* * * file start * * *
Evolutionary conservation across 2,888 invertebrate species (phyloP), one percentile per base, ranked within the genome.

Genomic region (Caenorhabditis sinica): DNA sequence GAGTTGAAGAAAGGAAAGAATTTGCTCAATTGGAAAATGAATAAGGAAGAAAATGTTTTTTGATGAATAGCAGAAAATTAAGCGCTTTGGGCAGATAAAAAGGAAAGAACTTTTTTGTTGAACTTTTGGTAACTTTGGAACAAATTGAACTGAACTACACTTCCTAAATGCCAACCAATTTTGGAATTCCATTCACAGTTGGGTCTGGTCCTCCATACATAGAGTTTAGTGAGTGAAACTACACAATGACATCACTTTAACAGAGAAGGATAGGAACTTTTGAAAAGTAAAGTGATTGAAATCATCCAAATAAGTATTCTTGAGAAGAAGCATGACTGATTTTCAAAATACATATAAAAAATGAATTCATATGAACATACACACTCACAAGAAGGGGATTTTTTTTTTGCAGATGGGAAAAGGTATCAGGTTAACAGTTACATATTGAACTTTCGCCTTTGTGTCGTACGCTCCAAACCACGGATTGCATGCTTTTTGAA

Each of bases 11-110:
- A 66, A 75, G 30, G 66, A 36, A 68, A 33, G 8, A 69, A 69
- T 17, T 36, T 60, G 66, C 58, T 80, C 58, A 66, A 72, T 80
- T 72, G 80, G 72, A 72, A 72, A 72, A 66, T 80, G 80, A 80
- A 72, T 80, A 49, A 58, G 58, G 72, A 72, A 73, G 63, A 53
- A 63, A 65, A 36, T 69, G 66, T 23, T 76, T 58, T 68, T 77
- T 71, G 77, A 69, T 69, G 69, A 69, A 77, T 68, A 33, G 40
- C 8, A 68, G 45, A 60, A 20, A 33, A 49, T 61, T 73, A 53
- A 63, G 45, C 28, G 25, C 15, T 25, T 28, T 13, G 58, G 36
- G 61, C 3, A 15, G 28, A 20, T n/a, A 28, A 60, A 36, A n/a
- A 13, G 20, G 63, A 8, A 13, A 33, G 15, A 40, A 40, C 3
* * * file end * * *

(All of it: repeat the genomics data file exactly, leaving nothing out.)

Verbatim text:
Evolutionary conservation across 2,888 invertebrate species (phyloP), one percentile per base, ranked within the genome.

Genomic region (Caenorhabditis sinica): DNA sequence GAGTTGAAGAAAGGAAAGAATTTGCTCAATTGGAAAATGAATAAGGAAGAAAATGTTTTTTGATGAATAGCAGAAAATTAAGCGCTTTGGGCAGATAAAAAGGAAAGAACTTTTTTGTTGAACTTTTGGTAACTTTGGAACAAATTGAACTGAACTACACTTCCTAAATGCCAACCAATTTTGGAATTCCATTCACAGTTGGGTCTGGTCCTCCATACATAGAGTTTAGTGAGTGAAACTACACAATGACATCACTTTAACAGAGAAGGATAGGAACTTTTGAAAAGTAAAGTGATTGAAATCATCCAAATAAGTATTCTTGAGAAGAAGCATGACTGATTTTCAAAATACATATAAAAAATGAATTCATATGAACATACACACTCACAAGAAGGGGATTTTTTTTTTGCAGATGGGAAAAGGTATCAGGTTAACAGTTACATATTGAACTTTCGCCTTTGTGTCGTACGCTCCAAACCACGGATTGCATGCTTTTTGAA

Each of bases 11-110:
- A 66, A 75, G 30, G 66, A 36, A 68, A 33, G 8, A 69, A 69
- T 17, T 36, T 60, G 66, C 58, T 80, C 58, A 66, A 72, T 80
- T 72, G 80, G 72, A 72, A 72, A 72, A 66, T 80, G 80, A 80
- A 72, T 80, A 49, A 58, G 58, G 72, A 72, A 73, G 63, A 53
- A 63, A 65, A 36, T 69, G 66, T 23, T 76, T 58, T 68, T 77
- T 71, G 77, A 69, T 69, G 69, A 69, A 77, T 68, A 33, G 40
- C 8, A 68, G 45, A 60, A 20, A 33, A 49, T 61, T 73, A 53
- A 63, G 45, C 28, G 25, C 15, T 25, T 28, T 13, G 58, G 36
- G 61, C 3, A 15, G 28, A 20, T n/a, A 28, A 60, A 36, A n/a
- A 13, G 20, G 63, A 8, A 13, A 33, G 15, A 40, A 40, C 3